When the company first opened it employed only summer workers. Now Donnelly hires approximately 14 summer employees and three stay on during the winter for regular housekeeping duties. Donnelly will shovel paths for oil and gas as needed and can take care of snow removal, from plowing to shoveling roofs. If her crew is too busy to get to it right away, she can refer you to a network of local, reputable professionals.

Team Camp Care at your service
The clients Camp Care works with are investment bankers, architects, and people from out of state like California, Ohio, Massachusetts and Rhode Island. One woman rents to pay the taxes on her camp. When Donnelly does the camp checks for her clients who are not in the area, she sends them a picture of the camp to provide piece of mind.

Locals can take advantage of these services too if they are leaving for a winter vacation. Whether it a week or a month, Camp Care will check on your home in your absence and do things like check the mail and water plants. Her slogan “We Care When You’re Not There” is truly their mission.
“I’m trustworthy. I treat each property as if it was my own. If I notice something off, they’re going to know about it,” she added. 

Camp Care opens and closes camps, does weekly cleanings in homes from one to 16 beds. It also offers camp rentals and rental management. There are three new rentals not booked for the summer on Panther Pond, Sebago Lake basin or Long Lake for those interested. They won’t last long. She has many other rentals on most of the other lakes in the area. 

For those looking to rent their camps, Donnelly said it’s not a decision for everyone. “I talk long and hard first. It’s not for everyone. People will touch your stuff. Things will get broken,” she said. One client who is now renting her property had to think about it for two years before she was ready to rent. 

Camp Care is preparing for spring. “In May we will open camps, docks go in, lawns get raked, gardens tidied up if needed. Inside we make beds, and wash a lot of dishes,” she said.
Camp Care is hiring for the summer season. Donnelly is looking for people with OCD or those who consider themselves neat freaks. She also is looking for people who don’t mind working Thursday through Saturday. She likes to find people who are local. 

This past year, Donnelly and her family built a home in Windham. She plans to expand again offering the ability to manage construction projects. She can help people from away find contractors. “I can help them do the projects they want to get done, for example steps, decks, or put in a full basement,” she said. Putting her clients in touch with the right contractors, gives her the satisfaction that the project is doing done correctly. 

Most of the properties Camp Care manages are on the water, but they don’t have to be. Camp Care takes care of rentals and manages camps from Windham, Sebago, Gorham and Raymond, but Donnelly doesn’t rule out other places on a case by case basis. Donnelly is licensed and insured.
For more information on Camp Care, call 207-712-2238. They can also be reached by email at, visit or on Facebook.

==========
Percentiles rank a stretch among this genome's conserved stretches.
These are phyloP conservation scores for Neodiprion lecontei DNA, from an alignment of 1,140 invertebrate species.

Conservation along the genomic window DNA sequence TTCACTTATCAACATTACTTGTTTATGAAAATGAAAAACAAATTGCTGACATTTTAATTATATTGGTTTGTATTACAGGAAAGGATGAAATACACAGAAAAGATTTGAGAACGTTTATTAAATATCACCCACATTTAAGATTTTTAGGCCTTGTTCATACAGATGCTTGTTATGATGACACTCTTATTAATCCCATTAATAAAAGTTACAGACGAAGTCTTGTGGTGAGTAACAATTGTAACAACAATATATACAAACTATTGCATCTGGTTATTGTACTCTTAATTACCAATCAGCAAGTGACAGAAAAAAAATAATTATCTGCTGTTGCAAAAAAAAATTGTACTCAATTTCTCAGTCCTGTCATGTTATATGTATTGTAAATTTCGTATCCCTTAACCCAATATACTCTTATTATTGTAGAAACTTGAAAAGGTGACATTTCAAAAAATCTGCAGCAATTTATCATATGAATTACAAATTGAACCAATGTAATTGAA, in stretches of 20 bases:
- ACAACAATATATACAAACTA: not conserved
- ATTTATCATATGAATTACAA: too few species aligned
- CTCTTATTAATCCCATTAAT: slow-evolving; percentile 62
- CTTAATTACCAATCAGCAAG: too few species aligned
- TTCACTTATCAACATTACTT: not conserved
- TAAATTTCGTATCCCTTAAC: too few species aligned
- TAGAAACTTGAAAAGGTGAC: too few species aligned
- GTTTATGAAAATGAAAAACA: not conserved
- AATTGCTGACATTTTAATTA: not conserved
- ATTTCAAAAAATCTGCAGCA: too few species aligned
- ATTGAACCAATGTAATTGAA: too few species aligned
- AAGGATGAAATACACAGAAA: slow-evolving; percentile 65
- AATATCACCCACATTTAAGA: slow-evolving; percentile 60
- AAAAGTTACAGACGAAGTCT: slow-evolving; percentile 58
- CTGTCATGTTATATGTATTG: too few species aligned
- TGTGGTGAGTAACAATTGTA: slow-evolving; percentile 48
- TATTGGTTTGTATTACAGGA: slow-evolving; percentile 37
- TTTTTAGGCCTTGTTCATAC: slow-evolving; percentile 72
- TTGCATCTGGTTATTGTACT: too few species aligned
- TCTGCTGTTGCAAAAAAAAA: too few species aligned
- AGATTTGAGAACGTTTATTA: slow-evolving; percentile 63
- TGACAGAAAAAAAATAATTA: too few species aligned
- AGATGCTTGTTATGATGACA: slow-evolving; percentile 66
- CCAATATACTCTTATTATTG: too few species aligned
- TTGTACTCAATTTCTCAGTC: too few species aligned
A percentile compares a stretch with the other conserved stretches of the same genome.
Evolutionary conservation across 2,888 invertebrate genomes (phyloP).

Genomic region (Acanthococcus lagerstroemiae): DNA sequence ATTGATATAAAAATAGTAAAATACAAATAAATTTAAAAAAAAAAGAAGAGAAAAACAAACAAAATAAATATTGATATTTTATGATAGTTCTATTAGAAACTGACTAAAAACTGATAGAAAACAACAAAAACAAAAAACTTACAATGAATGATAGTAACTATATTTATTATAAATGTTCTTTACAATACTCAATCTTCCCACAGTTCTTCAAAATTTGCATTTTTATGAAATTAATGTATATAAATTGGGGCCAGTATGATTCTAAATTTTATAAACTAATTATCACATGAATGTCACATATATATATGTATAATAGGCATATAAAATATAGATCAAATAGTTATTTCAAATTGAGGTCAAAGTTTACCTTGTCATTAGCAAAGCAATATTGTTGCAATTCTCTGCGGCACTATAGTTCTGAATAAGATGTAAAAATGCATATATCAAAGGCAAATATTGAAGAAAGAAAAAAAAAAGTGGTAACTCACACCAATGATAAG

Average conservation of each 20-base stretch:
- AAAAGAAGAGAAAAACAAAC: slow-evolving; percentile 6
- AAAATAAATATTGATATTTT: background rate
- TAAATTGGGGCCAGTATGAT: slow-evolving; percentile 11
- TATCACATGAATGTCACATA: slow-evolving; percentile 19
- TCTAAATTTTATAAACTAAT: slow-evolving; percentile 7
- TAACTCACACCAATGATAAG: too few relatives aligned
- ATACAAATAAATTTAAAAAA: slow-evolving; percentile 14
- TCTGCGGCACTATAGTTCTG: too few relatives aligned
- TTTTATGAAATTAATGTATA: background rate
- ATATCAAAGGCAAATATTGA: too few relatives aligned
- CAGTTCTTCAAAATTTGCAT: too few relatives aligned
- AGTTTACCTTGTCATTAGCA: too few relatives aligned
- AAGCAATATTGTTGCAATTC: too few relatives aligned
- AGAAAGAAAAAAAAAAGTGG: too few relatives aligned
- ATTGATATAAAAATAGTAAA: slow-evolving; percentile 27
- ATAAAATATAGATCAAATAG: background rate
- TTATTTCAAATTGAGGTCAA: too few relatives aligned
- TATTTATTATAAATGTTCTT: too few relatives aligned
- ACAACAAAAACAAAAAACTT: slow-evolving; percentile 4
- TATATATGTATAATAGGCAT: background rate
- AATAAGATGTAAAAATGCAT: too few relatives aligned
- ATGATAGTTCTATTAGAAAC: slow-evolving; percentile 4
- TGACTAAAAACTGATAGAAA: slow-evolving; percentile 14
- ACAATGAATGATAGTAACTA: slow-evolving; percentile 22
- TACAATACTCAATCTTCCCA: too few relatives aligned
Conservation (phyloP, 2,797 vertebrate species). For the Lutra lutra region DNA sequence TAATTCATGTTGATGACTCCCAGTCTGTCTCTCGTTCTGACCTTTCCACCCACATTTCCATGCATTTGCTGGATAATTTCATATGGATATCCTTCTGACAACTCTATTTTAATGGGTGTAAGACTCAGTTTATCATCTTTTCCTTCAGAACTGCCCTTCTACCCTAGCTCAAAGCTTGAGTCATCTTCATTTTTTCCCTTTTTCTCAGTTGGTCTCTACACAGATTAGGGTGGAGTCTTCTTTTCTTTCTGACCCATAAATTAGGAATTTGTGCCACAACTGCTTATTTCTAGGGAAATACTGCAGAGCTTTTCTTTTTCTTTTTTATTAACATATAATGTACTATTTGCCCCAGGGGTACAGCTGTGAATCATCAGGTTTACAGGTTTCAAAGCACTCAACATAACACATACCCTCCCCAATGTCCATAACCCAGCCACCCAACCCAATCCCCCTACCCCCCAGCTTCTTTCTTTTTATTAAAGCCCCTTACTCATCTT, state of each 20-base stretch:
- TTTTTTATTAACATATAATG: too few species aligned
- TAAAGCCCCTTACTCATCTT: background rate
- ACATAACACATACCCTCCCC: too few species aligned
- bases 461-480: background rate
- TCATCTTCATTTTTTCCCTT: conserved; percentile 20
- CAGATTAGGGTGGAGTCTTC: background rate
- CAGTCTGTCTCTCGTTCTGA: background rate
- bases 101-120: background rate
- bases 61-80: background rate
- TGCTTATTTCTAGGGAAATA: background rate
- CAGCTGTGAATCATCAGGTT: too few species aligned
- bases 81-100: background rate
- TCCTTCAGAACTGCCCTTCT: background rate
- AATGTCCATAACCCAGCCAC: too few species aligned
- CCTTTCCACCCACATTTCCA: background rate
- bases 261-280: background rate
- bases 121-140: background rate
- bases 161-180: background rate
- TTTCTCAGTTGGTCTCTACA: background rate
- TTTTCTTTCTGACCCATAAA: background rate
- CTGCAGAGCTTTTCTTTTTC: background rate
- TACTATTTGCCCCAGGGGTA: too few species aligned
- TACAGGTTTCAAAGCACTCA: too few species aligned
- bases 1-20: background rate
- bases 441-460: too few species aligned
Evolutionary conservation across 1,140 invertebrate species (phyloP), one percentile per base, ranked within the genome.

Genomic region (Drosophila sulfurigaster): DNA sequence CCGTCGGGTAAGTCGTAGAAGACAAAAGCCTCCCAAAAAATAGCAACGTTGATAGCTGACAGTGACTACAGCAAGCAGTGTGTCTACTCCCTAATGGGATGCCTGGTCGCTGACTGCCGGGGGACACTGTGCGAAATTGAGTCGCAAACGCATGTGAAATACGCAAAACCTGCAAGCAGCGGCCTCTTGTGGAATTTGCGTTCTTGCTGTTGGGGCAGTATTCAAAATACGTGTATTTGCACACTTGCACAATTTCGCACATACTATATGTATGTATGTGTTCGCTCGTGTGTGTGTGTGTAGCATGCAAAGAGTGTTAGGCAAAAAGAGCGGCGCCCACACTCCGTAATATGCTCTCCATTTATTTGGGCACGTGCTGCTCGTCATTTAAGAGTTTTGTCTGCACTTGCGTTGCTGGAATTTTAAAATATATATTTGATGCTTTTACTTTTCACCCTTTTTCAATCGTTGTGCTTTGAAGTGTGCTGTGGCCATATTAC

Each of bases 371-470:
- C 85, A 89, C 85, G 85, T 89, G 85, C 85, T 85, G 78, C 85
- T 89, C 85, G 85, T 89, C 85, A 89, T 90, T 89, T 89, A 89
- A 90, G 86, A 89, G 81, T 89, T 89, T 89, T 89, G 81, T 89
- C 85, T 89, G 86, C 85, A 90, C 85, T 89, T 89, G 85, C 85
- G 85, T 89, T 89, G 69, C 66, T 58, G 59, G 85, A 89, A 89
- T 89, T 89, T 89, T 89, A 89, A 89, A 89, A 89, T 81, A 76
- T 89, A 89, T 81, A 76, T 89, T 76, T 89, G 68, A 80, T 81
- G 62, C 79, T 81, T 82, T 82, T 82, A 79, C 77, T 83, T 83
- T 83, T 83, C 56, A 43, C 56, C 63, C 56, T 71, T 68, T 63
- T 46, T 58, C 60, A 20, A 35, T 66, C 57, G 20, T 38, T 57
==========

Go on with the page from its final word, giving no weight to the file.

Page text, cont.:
Friday, January 13, 2017

Business Spotlight - Raymond RediCare By Michelle Libby

With a whole person approach to medicine, doctors Richard Wilkins and Alan Bean treat patients at Raymond RediCare with compassion and respect. At a time when insurance companies are making doctors conform to their rules, doctors at Raymond RediCare have a different model of primary care.

“At home, at work or at play we manage most things very well,” said Wilkins. Raymond RediCare has state of the art equipment, using technology to keep them in contact with specialists and to give patients access to information 24-7.

“Technology has enabled us to sustain cost effective value,” said Wilkins. In the office the doctors are able to do x-rays, use an eye microscope, do laser treatments and simple casting.

“It’s been an amazing experience. It’s a great place to practice medicine,” said Wilkins, who has run the practice since August 2014, at 1278 Roosevelt Trail. The building used to be a bank, but was converted into what it is today.

With the rural area model of medicine, the work they do can save patients time and money.
“People love us because they can see us within 24 hours. Some patients never see their primary care doctor for acute issues,” Bean said.

Raymond RediCare is both an urgent care facility and a primary care office. The growth they have seen in the last two years has been beyond their expectations, said Wilkins. He added that most of the year the urgent care cases they see are established patients. In the summer, they leave extra openings for those from out of the area that are visiting for the summer or work at an area summer camp.

Dr. Bean has been with Raymond RediCare for six months. “I had a patient tell me I was the first doctor who made him feel listened to. We try to give each patient extra time, while being respectful of the next appointment,” he said.

Dr. Bean embraces the “eclectic nature of our business.” The two doctors complement one another’s skills, they said. Their specialty together, is providing primary care and occupational medicine.
One of the secrets to their success is the staff. “Our staff is remarkable, friendly, caring and capable. They are predictable,” in their attitudes, said Bean. There are two x-ray technicians, an LPN and two front desk/medical assistants on staff.

Not being affiliated with a particular hospital gives the doctors an additional layer of flexibility when it comes to the care of their patients. Each hospital in the region, from Central Maine Medical Center to Maine Medical Center, has something they are better at than another hospital. Some hospitals are geographically closer to where the patients live and others are great health partners in the community.